“That is NOT feel-good music. Feel good music is Back in Black by AC/DC or Blaze of Glory by Bon Jovi.”
“Whoa, slow down there, Grandpa. You might bust a hip.” She raised one of her eyebrows and asked with a laugh, “You do know you’re only twenty-nine and not fifty-nine, correct?” Gwen shook her head at me. “You really need to expand your musical horizons.”
She jumped off of the edge of my desk and walked over to her own, sinking down in the seat, crossing her legs, and folding her hands in her lap.
Gwen started to ramble facts off from memory. “Layla went to the best private schools up until she started singing professionally and enjoyed your typical high society life while growing up. She lost her father at fifteen when he went to run some errands and wrapped his car around a tree. From what I heard, though, he was packing up and moving out. Wanted a divorce and wanted to get the hell out of doge. Anyway, Layla’s mother immediately took over Hummingbird Records, and within a few short weeks, Layla was signed to the record label and producing music.”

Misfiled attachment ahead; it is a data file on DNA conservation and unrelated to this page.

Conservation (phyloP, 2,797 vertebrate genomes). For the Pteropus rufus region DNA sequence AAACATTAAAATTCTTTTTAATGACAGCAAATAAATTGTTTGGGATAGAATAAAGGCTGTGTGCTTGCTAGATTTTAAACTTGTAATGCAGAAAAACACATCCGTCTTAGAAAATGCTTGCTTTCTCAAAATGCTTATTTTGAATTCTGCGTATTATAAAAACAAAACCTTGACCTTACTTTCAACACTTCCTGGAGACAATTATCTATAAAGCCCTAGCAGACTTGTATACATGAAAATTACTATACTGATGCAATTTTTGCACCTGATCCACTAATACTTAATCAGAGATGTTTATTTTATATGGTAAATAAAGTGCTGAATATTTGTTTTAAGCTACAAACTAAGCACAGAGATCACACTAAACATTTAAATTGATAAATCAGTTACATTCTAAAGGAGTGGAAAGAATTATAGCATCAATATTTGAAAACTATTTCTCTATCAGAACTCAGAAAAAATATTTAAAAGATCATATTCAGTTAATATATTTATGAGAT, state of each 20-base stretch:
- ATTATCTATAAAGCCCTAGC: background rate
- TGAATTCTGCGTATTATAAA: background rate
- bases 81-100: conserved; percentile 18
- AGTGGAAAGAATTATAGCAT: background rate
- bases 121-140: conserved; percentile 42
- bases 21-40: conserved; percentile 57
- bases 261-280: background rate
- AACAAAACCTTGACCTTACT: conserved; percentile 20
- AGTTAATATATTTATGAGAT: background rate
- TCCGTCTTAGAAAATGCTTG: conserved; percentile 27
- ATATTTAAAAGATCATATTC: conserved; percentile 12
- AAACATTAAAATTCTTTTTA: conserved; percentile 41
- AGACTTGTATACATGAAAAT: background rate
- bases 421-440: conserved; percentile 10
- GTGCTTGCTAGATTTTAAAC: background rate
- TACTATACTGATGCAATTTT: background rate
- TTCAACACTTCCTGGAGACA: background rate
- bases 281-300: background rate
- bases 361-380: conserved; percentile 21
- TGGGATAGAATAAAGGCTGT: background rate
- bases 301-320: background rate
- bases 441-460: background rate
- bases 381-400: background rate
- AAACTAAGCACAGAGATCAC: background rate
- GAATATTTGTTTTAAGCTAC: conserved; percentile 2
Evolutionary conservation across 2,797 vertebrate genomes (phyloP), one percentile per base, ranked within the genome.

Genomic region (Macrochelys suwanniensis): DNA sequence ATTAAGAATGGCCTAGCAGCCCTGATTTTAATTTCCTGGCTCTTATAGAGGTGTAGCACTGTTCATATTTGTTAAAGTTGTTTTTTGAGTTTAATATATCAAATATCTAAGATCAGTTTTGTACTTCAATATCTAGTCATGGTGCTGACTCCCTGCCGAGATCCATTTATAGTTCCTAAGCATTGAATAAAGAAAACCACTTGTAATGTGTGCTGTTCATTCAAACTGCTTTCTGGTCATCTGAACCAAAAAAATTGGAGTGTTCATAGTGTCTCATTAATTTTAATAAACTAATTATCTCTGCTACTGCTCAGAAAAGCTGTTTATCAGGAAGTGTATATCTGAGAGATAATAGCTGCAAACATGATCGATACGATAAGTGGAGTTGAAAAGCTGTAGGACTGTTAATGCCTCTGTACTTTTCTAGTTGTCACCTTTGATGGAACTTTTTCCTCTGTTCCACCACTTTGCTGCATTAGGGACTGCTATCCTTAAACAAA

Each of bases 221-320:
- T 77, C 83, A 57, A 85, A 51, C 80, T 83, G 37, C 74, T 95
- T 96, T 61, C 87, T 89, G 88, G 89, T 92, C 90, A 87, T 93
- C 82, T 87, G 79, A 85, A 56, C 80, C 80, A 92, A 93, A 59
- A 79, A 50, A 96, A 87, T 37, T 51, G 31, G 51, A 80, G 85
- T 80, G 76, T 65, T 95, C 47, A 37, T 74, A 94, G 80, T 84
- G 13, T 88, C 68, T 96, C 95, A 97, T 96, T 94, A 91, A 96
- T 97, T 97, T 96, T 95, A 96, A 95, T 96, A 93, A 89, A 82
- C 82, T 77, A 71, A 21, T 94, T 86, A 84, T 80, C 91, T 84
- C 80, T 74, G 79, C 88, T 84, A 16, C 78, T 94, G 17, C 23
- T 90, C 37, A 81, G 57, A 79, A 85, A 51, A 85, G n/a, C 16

I clicked on the print button while Gwen took a breath. Who needed the internet when I had a sister who was addicted to tabloid magazines. While the printer whirred to life and spit out the pages of information, Gwen continued.
“Layla was an instant success at fifteen. She had that whole sweet girl-next-door demeanor going on, and she really does have a solid singing voice, although in my personal opinion, she doesn’t stretch it like she should. Anyway, within two months of its release, her first album went platinum and a month after that she was singing to sold out venues across the globe. Her first couple of songs, I Love That Boy, Girls Night Out, and Wishing for the Weekend, went straight to number one within hours of their release. Totally crazy how much her fans adore her and will seriously buy absolutely anything she puts her name on. Wishing for the Weekend was at the top of the charts for a record breaking seventeen straight weeks, beating the competition that held that record previously since nineteen-ninety-five.”